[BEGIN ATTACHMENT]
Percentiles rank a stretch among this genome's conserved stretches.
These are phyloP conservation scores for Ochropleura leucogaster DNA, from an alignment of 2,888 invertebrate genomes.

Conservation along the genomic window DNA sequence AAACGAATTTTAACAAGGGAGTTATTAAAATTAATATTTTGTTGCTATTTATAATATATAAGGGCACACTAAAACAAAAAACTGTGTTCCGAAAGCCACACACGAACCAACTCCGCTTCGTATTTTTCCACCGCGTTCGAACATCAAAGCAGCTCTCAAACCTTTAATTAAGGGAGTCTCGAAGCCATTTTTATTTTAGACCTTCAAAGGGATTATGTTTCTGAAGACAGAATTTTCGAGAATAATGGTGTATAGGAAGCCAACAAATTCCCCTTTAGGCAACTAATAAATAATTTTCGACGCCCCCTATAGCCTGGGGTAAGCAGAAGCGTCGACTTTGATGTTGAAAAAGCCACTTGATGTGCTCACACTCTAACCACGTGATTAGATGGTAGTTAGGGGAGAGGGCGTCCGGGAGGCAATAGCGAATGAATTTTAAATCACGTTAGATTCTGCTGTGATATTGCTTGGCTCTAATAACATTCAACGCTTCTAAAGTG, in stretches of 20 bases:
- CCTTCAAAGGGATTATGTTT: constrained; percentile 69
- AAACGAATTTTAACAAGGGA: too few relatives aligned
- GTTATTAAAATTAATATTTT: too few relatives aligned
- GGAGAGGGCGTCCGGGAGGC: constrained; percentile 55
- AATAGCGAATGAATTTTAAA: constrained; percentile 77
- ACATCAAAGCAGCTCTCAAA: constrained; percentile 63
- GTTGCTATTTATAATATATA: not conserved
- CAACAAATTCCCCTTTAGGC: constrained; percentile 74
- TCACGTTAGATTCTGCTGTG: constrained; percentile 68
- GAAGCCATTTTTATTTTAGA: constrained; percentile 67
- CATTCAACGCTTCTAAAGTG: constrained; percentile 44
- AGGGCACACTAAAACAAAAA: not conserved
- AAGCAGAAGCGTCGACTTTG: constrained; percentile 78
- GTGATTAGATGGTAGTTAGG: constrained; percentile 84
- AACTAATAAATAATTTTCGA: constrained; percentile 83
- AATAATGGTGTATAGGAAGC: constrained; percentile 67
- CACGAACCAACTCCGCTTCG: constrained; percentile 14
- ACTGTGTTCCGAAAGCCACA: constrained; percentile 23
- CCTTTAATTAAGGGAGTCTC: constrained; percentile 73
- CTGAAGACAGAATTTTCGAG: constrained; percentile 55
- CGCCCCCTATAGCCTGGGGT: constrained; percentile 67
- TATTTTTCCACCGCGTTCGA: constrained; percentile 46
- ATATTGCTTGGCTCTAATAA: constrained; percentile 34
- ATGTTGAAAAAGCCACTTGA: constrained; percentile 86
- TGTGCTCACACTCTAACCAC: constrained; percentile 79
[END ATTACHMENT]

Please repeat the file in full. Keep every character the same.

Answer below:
Percentiles rank a stretch among this genome's conserved stretches.
These are phyloP conservation scores for Ochropleura leucogaster DNA, from an alignment of 2,888 invertebrate genomes.

Conservation along the genomic window DNA sequence AAACGAATTTTAACAAGGGAGTTATTAAAATTAATATTTTGTTGCTATTTATAATATATAAGGGCACACTAAAACAAAAAACTGTGTTCCGAAAGCCACACACGAACCAACTCCGCTTCGTATTTTTCCACCGCGTTCGAACATCAAAGCAGCTCTCAAACCTTTAATTAAGGGAGTCTCGAAGCCATTTTTATTTTAGACCTTCAAAGGGATTATGTTTCTGAAGACAGAATTTTCGAGAATAATGGTGTATAGGAAGCCAACAAATTCCCCTTTAGGCAACTAATAAATAATTTTCGACGCCCCCTATAGCCTGGGGTAAGCAGAAGCGTCGACTTTGATGTTGAAAAAGCCACTTGATGTGCTCACACTCTAACCACGTGATTAGATGGTAGTTAGGGGAGAGGGCGTCCGGGAGGCAATAGCGAATGAATTTTAAATCACGTTAGATTCTGCTGTGATATTGCTTGGCTCTAATAACATTCAACGCTTCTAAAGTG, in stretches of 20 bases:
- CCTTCAAAGGGATTATGTTT: constrained; percentile 69
- AAACGAATTTTAACAAGGGA: too few relatives aligned
- GTTATTAAAATTAATATTTT: too few relatives aligned
- GGAGAGGGCGTCCGGGAGGC: constrained; percentile 55
- AATAGCGAATGAATTTTAAA: constrained; percentile 77
- ACATCAAAGCAGCTCTCAAA: constrained; percentile 63
- GTTGCTATTTATAATATATA: not conserved
- CAACAAATTCCCCTTTAGGC: constrained; percentile 74
- TCACGTTAGATTCTGCTGTG: constrained; percentile 68
- GAAGCCATTTTTATTTTAGA: constrained; percentile 67
- CATTCAACGCTTCTAAAGTG: constrained; percentile 44
- AGGGCACACTAAAACAAAAA: not conserved
- AAGCAGAAGCGTCGACTTTG: constrained; percentile 78
- GTGATTAGATGGTAGTTAGG: constrained; percentile 84
- AACTAATAAATAATTTTCGA: constrained; percentile 83
- AATAATGGTGTATAGGAAGC: constrained; percentile 67
- CACGAACCAACTCCGCTTCG: constrained; percentile 14
- ACTGTGTTCCGAAAGCCACA: constrained; percentile 23
- CCTTTAATTAAGGGAGTCTC: constrained; percentile 73
- CTGAAGACAGAATTTTCGAG: constrained; percentile 55
- CGCCCCCTATAGCCTGGGGT: constrained; percentile 67
- TATTTTTCCACCGCGTTCGA: constrained; percentile 46
- ATATTGCTTGGCTCTAATAA: constrained; percentile 34
- ATGTTGAAAAAGCCACTTGA: constrained; percentile 86
- TGTGCTCACACTCTAACCAC: constrained; percentile 79